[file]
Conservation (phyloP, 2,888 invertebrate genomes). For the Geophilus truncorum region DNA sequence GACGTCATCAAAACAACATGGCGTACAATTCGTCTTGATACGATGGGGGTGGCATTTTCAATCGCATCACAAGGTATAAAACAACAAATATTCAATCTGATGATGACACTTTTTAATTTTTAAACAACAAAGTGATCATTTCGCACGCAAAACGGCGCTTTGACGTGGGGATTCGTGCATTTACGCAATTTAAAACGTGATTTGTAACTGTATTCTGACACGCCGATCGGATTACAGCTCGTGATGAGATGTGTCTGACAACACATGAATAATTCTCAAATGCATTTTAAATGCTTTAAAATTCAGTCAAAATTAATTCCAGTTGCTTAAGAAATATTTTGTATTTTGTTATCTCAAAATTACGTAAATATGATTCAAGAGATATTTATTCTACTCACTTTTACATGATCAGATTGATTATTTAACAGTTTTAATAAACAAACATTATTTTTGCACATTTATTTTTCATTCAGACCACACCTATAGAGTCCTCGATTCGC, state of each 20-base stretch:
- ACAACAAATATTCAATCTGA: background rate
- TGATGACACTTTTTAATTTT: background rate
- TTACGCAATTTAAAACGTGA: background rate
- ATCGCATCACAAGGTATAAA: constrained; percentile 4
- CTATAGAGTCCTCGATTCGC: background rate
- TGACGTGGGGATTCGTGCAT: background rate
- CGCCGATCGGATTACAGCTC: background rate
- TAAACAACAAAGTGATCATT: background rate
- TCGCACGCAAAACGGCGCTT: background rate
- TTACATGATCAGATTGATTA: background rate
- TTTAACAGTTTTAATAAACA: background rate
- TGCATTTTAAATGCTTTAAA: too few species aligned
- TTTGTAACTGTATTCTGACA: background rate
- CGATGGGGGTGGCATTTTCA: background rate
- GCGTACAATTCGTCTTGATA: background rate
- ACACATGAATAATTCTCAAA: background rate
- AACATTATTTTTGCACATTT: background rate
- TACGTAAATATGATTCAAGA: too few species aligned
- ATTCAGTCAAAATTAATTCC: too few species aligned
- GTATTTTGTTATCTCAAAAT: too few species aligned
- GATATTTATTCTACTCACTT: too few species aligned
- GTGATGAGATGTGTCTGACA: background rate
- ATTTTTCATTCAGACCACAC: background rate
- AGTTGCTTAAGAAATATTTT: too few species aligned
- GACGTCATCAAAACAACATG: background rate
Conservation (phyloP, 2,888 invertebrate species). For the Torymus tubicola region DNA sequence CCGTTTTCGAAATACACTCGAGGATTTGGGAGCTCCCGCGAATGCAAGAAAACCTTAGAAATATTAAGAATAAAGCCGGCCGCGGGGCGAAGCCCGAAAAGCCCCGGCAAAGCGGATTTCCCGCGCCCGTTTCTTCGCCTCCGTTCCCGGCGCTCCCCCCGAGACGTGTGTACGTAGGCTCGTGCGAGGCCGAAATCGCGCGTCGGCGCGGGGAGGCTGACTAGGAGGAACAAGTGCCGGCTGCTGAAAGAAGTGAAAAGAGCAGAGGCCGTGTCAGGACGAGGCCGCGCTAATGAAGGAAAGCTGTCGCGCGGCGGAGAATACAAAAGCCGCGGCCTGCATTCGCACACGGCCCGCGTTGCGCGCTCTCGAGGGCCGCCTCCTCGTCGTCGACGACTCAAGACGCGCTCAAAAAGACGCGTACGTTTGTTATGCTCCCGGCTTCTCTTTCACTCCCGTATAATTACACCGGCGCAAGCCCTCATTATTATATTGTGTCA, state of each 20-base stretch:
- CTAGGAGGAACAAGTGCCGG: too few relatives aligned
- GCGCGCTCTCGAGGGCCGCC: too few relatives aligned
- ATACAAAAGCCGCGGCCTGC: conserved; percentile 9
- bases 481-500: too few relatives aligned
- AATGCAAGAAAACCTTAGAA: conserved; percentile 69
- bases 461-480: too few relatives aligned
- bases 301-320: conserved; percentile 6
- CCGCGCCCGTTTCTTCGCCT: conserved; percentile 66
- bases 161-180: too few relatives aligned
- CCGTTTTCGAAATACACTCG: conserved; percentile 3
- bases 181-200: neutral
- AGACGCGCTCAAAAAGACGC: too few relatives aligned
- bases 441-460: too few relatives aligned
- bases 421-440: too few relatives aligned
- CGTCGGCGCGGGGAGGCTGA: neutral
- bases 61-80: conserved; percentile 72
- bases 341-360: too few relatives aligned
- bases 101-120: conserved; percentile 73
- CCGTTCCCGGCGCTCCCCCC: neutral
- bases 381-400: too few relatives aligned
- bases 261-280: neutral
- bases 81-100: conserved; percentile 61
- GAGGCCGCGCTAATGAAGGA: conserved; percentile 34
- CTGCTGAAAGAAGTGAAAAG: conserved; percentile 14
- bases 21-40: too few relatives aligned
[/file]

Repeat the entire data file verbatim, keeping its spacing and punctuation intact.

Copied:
Conservation (phyloP, 2,888 invertebrate genomes). For the Geophilus truncorum region DNA sequence GACGTCATCAAAACAACATGGCGTACAATTCGTCTTGATACGATGGGGGTGGCATTTTCAATCGCATCACAAGGTATAAAACAACAAATATTCAATCTGATGATGACACTTTTTAATTTTTAAACAACAAAGTGATCATTTCGCACGCAAAACGGCGCTTTGACGTGGGGATTCGTGCATTTACGCAATTTAAAACGTGATTTGTAACTGTATTCTGACACGCCGATCGGATTACAGCTCGTGATGAGATGTGTCTGACAACACATGAATAATTCTCAAATGCATTTTAAATGCTTTAAAATTCAGTCAAAATTAATTCCAGTTGCTTAAGAAATATTTTGTATTTTGTTATCTCAAAATTACGTAAATATGATTCAAGAGATATTTATTCTACTCACTTTTACATGATCAGATTGATTATTTAACAGTTTTAATAAACAAACATTATTTTTGCACATTTATTTTTCATTCAGACCACACCTATAGAGTCCTCGATTCGC, state of each 20-base stretch:
- ACAACAAATATTCAATCTGA: background rate
- TGATGACACTTTTTAATTTT: background rate
- TTACGCAATTTAAAACGTGA: background rate
- ATCGCATCACAAGGTATAAA: constrained; percentile 4
- CTATAGAGTCCTCGATTCGC: background rate
- TGACGTGGGGATTCGTGCAT: background rate
- CGCCGATCGGATTACAGCTC: background rate
- TAAACAACAAAGTGATCATT: background rate
- TCGCACGCAAAACGGCGCTT: background rate
- TTACATGATCAGATTGATTA: background rate
- TTTAACAGTTTTAATAAACA: background rate
- TGCATTTTAAATGCTTTAAA: too few species aligned
- TTTGTAACTGTATTCTGACA: background rate
- CGATGGGGGTGGCATTTTCA: background rate
- GCGTACAATTCGTCTTGATA: background rate
- ACACATGAATAATTCTCAAA: background rate
- AACATTATTTTTGCACATTT: background rate
- TACGTAAATATGATTCAAGA: too few species aligned
- ATTCAGTCAAAATTAATTCC: too few species aligned
- GTATTTTGTTATCTCAAAAT: too few species aligned
- GATATTTATTCTACTCACTT: too few species aligned
- GTGATGAGATGTGTCTGACA: background rate
- ATTTTTCATTCAGACCACAC: background rate
- AGTTGCTTAAGAAATATTTT: too few species aligned
- GACGTCATCAAAACAACATG: background rate
Conservation (phyloP, 2,888 invertebrate species). For the Torymus tubicola region DNA sequence CCGTTTTCGAAATACACTCGAGGATTTGGGAGCTCCCGCGAATGCAAGAAAACCTTAGAAATATTAAGAATAAAGCCGGCCGCGGGGCGAAGCCCGAAAAGCCCCGGCAAAGCGGATTTCCCGCGCCCGTTTCTTCGCCTCCGTTCCCGGCGCTCCCCCCGAGACGTGTGTACGTAGGCTCGTGCGAGGCCGAAATCGCGCGTCGGCGCGGGGAGGCTGACTAGGAGGAACAAGTGCCGGCTGCTGAAAGAAGTGAAAAGAGCAGAGGCCGTGTCAGGACGAGGCCGCGCTAATGAAGGAAAGCTGTCGCGCGGCGGAGAATACAAAAGCCGCGGCCTGCATTCGCACACGGCCCGCGTTGCGCGCTCTCGAGGGCCGCCTCCTCGTCGTCGACGACTCAAGACGCGCTCAAAAAGACGCGTACGTTTGTTATGCTCCCGGCTTCTCTTTCACTCCCGTATAATTACACCGGCGCAAGCCCTCATTATTATATTGTGTCA, state of each 20-base stretch:
- CTAGGAGGAACAAGTGCCGG: too few relatives aligned
- GCGCGCTCTCGAGGGCCGCC: too few relatives aligned
- ATACAAAAGCCGCGGCCTGC: conserved; percentile 9
- bases 481-500: too few relatives aligned
- AATGCAAGAAAACCTTAGAA: conserved; percentile 69
- bases 461-480: too few relatives aligned
- bases 301-320: conserved; percentile 6
- CCGCGCCCGTTTCTTCGCCT: conserved; percentile 66
- bases 161-180: too few relatives aligned
- CCGTTTTCGAAATACACTCG: conserved; percentile 3
- bases 181-200: neutral
- AGACGCGCTCAAAAAGACGC: too few relatives aligned
- bases 441-460: too few relatives aligned
- bases 421-440: too few relatives aligned
- CGTCGGCGCGGGGAGGCTGA: neutral
- bases 61-80: conserved; percentile 72
- bases 341-360: too few relatives aligned
- bases 101-120: conserved; percentile 73
- CCGTTCCCGGCGCTCCCCCC: neutral
- bases 381-400: too few relatives aligned
- bases 261-280: neutral
- bases 81-100: conserved; percentile 61
- GAGGCCGCGCTAATGAAGGA: conserved; percentile 34
- CTGCTGAAAGAAGTGAAAAG: conserved; percentile 14
- bases 21-40: too few relatives aligned